Fargo is one of ten cities that will be featured in an upcoming book by the Kauffman Foundation, exploring a nationwide resurgence of startup activity.
The book, titled Startup Fever, will gather research and interviews within entrepreneurial ecosystems across the United States, taking a closer look at how startup activity is happening in cities of all shapes and sizes.
“Over the past ten years, through the work of the Kauffman Foundation, we’ve really started to notice that there’s been an emergence and explosion of entrepreneurial support,” said Colin Tomkins-Bergh, research analyst for Kauffman.
“We want to get a more ground-level view of why, how, and where these types of initiatives and support are sprouting out from different cities, with different ecosystems,” he said.
Tomkins-Bergh is currently doing what he calls the “leg work” for the book – visiting cities and interviewing the key people – before bringing it back to co-authors Dane Stangler, Vice President of Research and Policy, and Robert Litan, previous Director of Research and Policy.
The book is slotted to release next summer.
Fargo is the seventh city for Tomkins-Bergh, who has already stopped in St. Louis, Milwaukee, Cincinnati, Madison, New York City, and Washington D.C.
The ten cities chosen were purposefully a bit unexpected; they wanted to stay away from heavy-hitters like Silicon Valley, Austin and Boulder, and focus more on the “non-obvious” startup ecosystems, Tomkins-Bergh said.
“We were looking for cities that could help tell the story and build the full picture,” he said. “Ones that have different backgrounds, different sizes, and a geographical diversity.”
Many of the cities chosen also have a connection to the Kauffman Foundation in some form, he said. For instance, they were drawn to Fargo partially because of the success of the 1 Million Cups event, which is a Kauffman Foundation initiative.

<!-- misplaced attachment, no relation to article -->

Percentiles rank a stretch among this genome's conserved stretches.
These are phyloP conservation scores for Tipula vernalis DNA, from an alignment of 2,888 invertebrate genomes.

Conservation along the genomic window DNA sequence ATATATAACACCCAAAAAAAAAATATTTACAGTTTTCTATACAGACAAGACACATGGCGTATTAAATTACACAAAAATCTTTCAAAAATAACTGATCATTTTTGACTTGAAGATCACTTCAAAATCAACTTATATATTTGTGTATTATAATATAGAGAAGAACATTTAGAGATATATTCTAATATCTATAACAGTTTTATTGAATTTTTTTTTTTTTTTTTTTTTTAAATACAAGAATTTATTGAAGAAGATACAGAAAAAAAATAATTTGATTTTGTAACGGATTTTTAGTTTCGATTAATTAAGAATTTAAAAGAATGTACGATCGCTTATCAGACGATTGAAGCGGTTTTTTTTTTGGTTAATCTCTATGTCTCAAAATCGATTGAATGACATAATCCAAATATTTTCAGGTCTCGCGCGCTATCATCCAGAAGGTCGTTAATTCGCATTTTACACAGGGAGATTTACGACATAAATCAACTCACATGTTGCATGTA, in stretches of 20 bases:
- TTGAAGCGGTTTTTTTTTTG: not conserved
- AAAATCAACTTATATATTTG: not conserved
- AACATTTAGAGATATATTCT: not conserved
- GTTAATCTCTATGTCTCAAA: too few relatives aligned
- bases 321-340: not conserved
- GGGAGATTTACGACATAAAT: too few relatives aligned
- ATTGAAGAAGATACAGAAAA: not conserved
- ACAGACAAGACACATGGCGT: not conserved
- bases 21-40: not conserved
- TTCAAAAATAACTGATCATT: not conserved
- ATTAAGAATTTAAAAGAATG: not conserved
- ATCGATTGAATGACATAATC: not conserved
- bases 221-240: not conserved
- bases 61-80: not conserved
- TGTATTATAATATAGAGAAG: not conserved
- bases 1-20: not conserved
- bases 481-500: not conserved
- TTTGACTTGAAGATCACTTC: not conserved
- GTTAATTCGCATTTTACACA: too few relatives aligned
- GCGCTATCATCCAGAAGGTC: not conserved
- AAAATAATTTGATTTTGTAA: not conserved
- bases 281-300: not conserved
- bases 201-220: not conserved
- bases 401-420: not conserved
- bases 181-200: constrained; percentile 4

“We continue to hear about the strong presence [1 Million Cups] has in this community from attendants and other collaborators,” Tomkins-Bergh said.
But they were also attracted to how Fargo is a bit of a misfit city. Located in the upper Midwest with a population of about 200,000 (including Moorhead and West Fargo), it clearly fit the characteristic of “non-obvious,” he said.
“To see and hear of all this activity illustrates the renewing and revival of a city that has had some rough history in the past,” Tomkins-Bergh said. “It’s also interesting to see how the whole state of North Dakota, with the boom and ‘bust’ of the energy industry, is looking at other ways of diversifying the economy.”
Tomkins-Bergh stayed in Fargo for the past few days, interviewing local entrepreneurs and thought leaders, attending 1 Million Cups and the Mayor’s Summit, and even playing a little kickball.
He will continue his research by hitting the final three cities: New Orleans, Albuquerque, and Reno.
Saved by Startups?
The book will be one of the first and most expansive looks at the startup activity across the nation, Tomkins-Bergh said, referencing Brad Feld’s Startup Communities as a prominent precursor.
From it, the Kauffman Foundation hopes to gain an understanding of how this startup fever is reviving certain cities, as well as if it can provide sustainable growth for a post-recession nation.
“We want to uncover the tale that this is happening everywhere, that you don’t have to be in Silicon Valley, or a city that’s the hub of all startups, to have a really strong community and a great place to start a company,” Tomkins-Bergh said.
About the Kauffman Foundation:
“Established in the mid-1960s by the late entrepreneur and philanthropist Ewing Marion Kauffman, the Kauffman Foundation is based in Kansas City, Mo., and is among the largest private foundations in the United States with an asset base of approximately $2 billion. Our vision is to foster a society of economically independent individuals who are engaged citizens in their communities.”
[Edit 9/29/2015: Tomkins-Bergh said instead of Reno, the book will be covering Lincoln, NE.]
Photos courtesy of the Ewing Marion Kauffman Foundation.
Cover photo by Dan Francis, edited.